Rebel balladeer without a cause – An Irishman’s Diary about John Todhunter

Liam Clancy and the haunting ballad ‘Aghadoe’

Liam Clancy: his version of the ballad ‘Aghadoe’ has helped keep the name of John Todhunter alive. Photograph: Alan Betson

Liam Clancy: his version of the ballad ‘Aghadoe’ has helped keep the name of John Todhunter alive. Photograph: Alan Betson

 

The name of John Todhunter, poet and composer, is all but forgotten in Ireland today, nearly a century after his death. But thanks to Liam Clancy, at least one of his songs lives on.

If you don’t know Clancy’s version of Aghadoe, look it up on Youtube. It demonstrates why Bob Dylan considered him the greatest of all ballad singers. The combined effect of his voice and Todhunter’s words is such that, unless you’ve had the back of your neck shaved recently, it’ll make the hairs stand on it.

I don’t know if the event described in the lyric was based on any real-life story. It’s a 1798 ballad, narrated by a bereaved female, about a rebel lover hidden, betrayed, and executed. But I suspect that the name Aghadoe, hypnotically repeated throughout, was chosen only for its mellifluence. And as sung by Clancy at least, it helps make the song almost a lullaby.

His version is also, by the way, an example of the power of good editing. In Todhunter’s original, there’s a verse naming the traitor – the woman’s brother – and showering curses on him. And even the curses are poetic. But Clancy wisely omits them.

Instead, in four elliptical verses, his song moves gently and elegiacally from love to loss, to what we would today call the grieving process. Thus, the prelude to the dead lover’s burial includes the lines: “I walked from Mallow town to Aghadoe, Aghadoe/I took his head from the gaol gate to Aghadoe...”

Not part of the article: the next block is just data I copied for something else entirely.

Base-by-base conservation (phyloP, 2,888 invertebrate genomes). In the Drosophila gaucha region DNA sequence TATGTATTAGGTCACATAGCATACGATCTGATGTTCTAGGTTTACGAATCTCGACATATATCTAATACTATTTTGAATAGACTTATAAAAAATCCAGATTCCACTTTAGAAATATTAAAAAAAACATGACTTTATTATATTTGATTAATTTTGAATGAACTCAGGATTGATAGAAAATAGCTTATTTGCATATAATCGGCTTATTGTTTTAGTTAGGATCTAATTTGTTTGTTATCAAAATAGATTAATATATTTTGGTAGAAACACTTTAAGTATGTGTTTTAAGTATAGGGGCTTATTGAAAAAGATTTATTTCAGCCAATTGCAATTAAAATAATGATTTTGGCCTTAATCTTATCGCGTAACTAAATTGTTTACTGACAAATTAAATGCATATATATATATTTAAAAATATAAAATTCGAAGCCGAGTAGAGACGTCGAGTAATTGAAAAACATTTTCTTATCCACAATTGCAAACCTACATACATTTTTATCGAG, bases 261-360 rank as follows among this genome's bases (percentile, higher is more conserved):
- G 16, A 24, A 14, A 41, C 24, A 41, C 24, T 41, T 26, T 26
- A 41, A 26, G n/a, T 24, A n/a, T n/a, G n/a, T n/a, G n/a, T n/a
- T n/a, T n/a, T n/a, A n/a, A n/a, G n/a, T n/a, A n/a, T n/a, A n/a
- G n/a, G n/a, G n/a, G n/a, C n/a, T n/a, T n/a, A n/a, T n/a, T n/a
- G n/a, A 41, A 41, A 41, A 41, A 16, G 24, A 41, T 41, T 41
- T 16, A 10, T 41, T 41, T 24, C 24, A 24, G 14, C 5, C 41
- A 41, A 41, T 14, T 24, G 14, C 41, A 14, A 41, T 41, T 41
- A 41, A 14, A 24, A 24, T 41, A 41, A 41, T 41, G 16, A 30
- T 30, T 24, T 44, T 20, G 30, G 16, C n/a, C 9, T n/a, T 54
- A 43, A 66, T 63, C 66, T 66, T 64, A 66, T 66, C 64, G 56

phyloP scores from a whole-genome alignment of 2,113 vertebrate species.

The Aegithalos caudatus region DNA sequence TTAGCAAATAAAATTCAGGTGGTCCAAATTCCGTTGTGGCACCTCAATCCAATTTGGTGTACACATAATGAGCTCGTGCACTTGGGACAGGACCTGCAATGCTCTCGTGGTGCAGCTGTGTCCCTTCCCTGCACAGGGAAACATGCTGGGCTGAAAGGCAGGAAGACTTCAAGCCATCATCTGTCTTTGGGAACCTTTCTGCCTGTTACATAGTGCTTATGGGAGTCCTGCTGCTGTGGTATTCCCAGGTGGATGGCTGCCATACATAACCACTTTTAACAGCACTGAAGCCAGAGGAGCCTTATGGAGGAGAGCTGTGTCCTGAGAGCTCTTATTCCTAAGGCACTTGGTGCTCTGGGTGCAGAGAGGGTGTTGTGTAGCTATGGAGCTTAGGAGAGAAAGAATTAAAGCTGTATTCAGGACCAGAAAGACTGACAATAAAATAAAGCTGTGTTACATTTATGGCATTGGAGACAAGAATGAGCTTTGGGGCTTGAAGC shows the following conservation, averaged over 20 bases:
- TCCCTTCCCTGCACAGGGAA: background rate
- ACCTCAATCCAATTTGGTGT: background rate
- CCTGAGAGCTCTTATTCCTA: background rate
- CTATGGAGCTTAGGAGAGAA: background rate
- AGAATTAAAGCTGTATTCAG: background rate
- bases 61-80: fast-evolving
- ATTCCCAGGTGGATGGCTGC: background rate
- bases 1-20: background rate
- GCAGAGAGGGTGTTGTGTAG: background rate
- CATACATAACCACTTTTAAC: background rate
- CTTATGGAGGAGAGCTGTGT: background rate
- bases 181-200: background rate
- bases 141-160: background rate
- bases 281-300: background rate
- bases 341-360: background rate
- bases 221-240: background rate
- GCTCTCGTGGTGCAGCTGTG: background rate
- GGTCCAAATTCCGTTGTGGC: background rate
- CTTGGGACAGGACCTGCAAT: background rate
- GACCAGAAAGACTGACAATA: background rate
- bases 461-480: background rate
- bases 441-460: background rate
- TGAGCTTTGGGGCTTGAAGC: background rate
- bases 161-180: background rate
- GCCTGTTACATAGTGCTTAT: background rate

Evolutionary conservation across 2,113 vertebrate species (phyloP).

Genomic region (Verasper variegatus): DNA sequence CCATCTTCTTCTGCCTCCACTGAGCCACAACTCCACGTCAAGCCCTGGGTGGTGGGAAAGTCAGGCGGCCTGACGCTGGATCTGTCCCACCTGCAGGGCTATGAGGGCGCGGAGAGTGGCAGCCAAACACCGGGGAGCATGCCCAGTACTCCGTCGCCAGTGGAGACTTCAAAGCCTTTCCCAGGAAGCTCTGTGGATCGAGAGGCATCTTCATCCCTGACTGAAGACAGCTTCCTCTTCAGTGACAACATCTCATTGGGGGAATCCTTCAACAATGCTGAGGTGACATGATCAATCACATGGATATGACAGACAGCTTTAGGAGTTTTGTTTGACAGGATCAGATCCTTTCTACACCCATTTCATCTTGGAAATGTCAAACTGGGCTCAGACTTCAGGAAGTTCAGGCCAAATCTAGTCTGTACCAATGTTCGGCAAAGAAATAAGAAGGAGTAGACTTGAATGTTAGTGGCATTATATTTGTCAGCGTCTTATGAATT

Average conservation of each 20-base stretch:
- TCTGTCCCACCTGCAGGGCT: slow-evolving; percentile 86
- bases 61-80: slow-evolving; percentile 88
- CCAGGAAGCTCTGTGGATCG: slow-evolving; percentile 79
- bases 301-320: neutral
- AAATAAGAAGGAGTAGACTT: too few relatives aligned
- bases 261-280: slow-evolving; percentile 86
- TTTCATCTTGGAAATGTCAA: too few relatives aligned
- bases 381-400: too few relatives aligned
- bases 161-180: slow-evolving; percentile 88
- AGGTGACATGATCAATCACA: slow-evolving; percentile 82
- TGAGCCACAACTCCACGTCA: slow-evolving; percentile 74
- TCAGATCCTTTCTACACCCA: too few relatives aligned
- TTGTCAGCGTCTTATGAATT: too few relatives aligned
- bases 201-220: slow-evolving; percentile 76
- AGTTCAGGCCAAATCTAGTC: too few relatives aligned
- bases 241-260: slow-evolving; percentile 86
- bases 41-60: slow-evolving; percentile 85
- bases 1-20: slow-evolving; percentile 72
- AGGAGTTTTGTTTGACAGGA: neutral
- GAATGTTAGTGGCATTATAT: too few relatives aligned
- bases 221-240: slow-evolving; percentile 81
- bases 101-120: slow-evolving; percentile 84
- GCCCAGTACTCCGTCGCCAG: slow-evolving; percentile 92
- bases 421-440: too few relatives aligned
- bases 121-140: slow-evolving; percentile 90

Which might look like a grisly detail in cold print, but not in song. In Todhunter’s words, as mediated by Clancy, the bringing home of the severed head is an act of tenderness. The song’s lullaby quality somehow survives it intact.

Mind you, I only chanced on Clancy’s recording a few months ago, not long after seeing a desperately sad but beautiful film called Ida. This had nothing to do with Aghadoe, nor with Ireland. In fact, it may have had the least promising scenario of any film I’ve ever attended – being about the spiritual struggles a young nun in postwar communist Poland, shot in black and white.

But it was a masterpiece nonetheless. And in case any of you still plan to catch up with it somewhere, I won’t say anything here other than this. There’s a scene in it reminiscent of the last verse of Aghadoe – if it doesn’t make you cry, you’re already dead.

Getting back to Liam Clancy, I’m not alone in admiring his treatment of the song. Among the many posthumous tributes paid him back in 2010 was a recollection by his nephew, Robbie O’Connell, of a recording session they had done together in Kildare some years before.

The various performers, including the Irish Philharmonic Orchestra, were working on a collection of 1798 songs, to mark the bicentenary, and took a break for lunch. And as they were eating sandwiches, reading newspapers, etc, Clancy sang Aghadoe, to electrifying effect.

“When he finished,” recalled O’Connell, “there was just stunned silence for about 10 seconds. Then all the musicians, they all stood up, and gave him a standing ovation . . . it would give you goosebumps. I had never seen anything like it.”

Todhunter must have written the ballad when under the influence of the Gaelic literary revival, to which he was an early recruit. Early for the movement, that is, not for him. Born to a Dublin Quaker family in 1839, he was a contemporary of WB Yeats’s father, rather than of the poet.

But in the 1890s, when they were both in London, Yeats jnr converted him to the cause of writing Irish literature in English. Unfortunately, as the younger poet saw it, the conversion wasn’t permanent. Todhunter continued to have a weakness for Ibsenite drama, in which he did not flourish.

His 1893 tragedy, A Black Cat, was performed for one night only. A follow-up called A Comedy of Sighs played to a chorus of jeers. WB recalled the author sitting in the theatre stoically, throughout all four acts, “listening to the howling of his enemies, while his friends slipped out one by one”.

Had Todhunter been committed to any cause strongly enough, Yeats believed, he might have become famous. He had, for example, on “some casual patriotic impulse” (Yeats’s words) written “certain excellent verses now in all Irish anthologies”.

But his flaw was that he never persisted with any one thing. He was considered a literary failure by the turn of the new century, and lived his later years out of the public eye before dying, with somewhat ironic timing, in 1916.

@FrankmcnallyIT

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